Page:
Older people taking aspirin have double the risk of an eye disease that can cause blindness, say researchers.
A new study found a link between regular use of aspirin and age-related macular degeneration (AMD) - the most common cause of sight loss in people over 50.
The link could not be explained by a history of heart disease or smoking, which are both risk factors for the disease.
Millions of heart patients take daily low-dose aspirin on doctor’s orders to ward off a second heart attack or stroke, while others who have not been diagnosed with cardiovascular disease take it as ‘health insurance’.
Recent findings also suggest regular low dose aspirin cuts the risk of dying from a range of common cancers.
Researchers from Australia said there was ‘insufficient evidence’ to advise patients against taking aspirin, although some should be advised of the potential hazard if they already had AMD in one eye.
The wet form of the condition, caused by leaking blood vessels in the eyes, leads to vision loss in the centre of the eye’s field of vision. The dry form is more common and less severe, although people still suffer visual impairment.
Around 200,000 Britons each year suffer AMD and there is no preventative treatment, although laser surgery and drugs can limit damage caused by the disease.
The new study compared rates of wet AMD among more than 2,000 regular and non-regular users of aspirin over a period of 15 years.
Regular use was defined as taking aspirin once or more per week, says a report in the US journal JAMA Internal Medicine.
Among non-regular users, rates of wet AMD rose from 0.8 per cent at five years to 1.6 per cent at 10 years and 3.7 per cent at 15 years.
Corresponding rates for regular aspirin users were 1.9 per cent, 7 per cent, and 9.3 per cent.
It found that aspirin users -- regardless of their heart health or smoking history -- were at greater risk of the more serious type of vision loss.
Dr Gerald Liew, from the University of Sydney in Australia, who led the study, said: ‘Currently, there is insufficient evidence to recommend changing clinical practice, except perhaps in patients with strong risk factors for neovascular AMD.. in whom it may be appropriate to raise the potentially small risk of incident neovascular AMD with long-term aspirin therapy.’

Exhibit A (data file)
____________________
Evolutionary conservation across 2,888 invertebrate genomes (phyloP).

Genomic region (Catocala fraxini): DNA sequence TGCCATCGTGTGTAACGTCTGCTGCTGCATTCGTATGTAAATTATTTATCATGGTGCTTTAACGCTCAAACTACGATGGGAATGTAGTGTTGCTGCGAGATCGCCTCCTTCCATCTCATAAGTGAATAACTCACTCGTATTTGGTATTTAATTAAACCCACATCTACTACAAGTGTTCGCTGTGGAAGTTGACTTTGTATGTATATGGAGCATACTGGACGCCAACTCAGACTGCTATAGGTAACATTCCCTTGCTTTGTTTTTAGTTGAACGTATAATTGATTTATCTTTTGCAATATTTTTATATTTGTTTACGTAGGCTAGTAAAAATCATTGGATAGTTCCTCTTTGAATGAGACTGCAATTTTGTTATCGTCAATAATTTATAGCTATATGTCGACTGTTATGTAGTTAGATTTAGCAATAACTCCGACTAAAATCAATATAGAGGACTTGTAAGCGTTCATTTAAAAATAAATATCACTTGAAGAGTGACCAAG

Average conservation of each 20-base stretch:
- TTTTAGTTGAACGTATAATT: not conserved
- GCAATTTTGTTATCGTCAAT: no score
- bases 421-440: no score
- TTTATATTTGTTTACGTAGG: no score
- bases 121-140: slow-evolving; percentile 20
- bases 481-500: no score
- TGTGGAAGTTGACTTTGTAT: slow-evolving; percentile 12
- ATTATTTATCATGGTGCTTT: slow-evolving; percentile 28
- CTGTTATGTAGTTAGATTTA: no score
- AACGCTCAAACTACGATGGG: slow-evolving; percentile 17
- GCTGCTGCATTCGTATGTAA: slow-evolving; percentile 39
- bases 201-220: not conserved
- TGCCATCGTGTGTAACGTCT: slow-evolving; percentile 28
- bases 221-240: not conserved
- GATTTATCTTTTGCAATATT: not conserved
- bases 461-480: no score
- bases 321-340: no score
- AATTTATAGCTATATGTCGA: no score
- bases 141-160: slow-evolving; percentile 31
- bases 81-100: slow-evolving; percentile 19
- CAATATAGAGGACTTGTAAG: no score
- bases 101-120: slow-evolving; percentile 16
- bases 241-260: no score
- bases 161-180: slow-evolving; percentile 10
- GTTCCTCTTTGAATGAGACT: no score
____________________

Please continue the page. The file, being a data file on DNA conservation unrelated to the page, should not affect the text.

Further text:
Any decision on whether to stop aspirin treatment was complex and should be done on an individual basis, said the researchers.
US experts Dr Sanjay Kaul and Dr George Diamond, from Cedars-Sinai Medical Center in Los Angeles, said in a comment that more research was needed before patients could be advised to change the status quo.
‘From a purely science-of-medicine perspective, the strength of the evidence is not sufficiently robust to be clinically directive’ they said.
Previous research has also suggested a link between AMD and regular aspirin use.
Professor Yit Yang, of the Royal College of Ophthalmologists, said 'This tells us that patients who developed wet macular degeneration were more likely to have been put on aspirin for other health reasons.
'Those patients who were on aspirin and those who were not on aspirin may be different in other ways and may differ in terms of other risks of wet macular degeneration such as blood pressure or cardiovascular health or even family history.
'It is different from saying that aspirin actually causes the development of wet macular degeneration. However it is a small signal that there could be a direct causative link but it is not possible to confirm this at present.
'It is important not to ignore these signals of potential harm or side effects that medicines can cause but at present there is not enough evidence from these studies to justify recommending to patients that they should discontinue aspirin therapy.'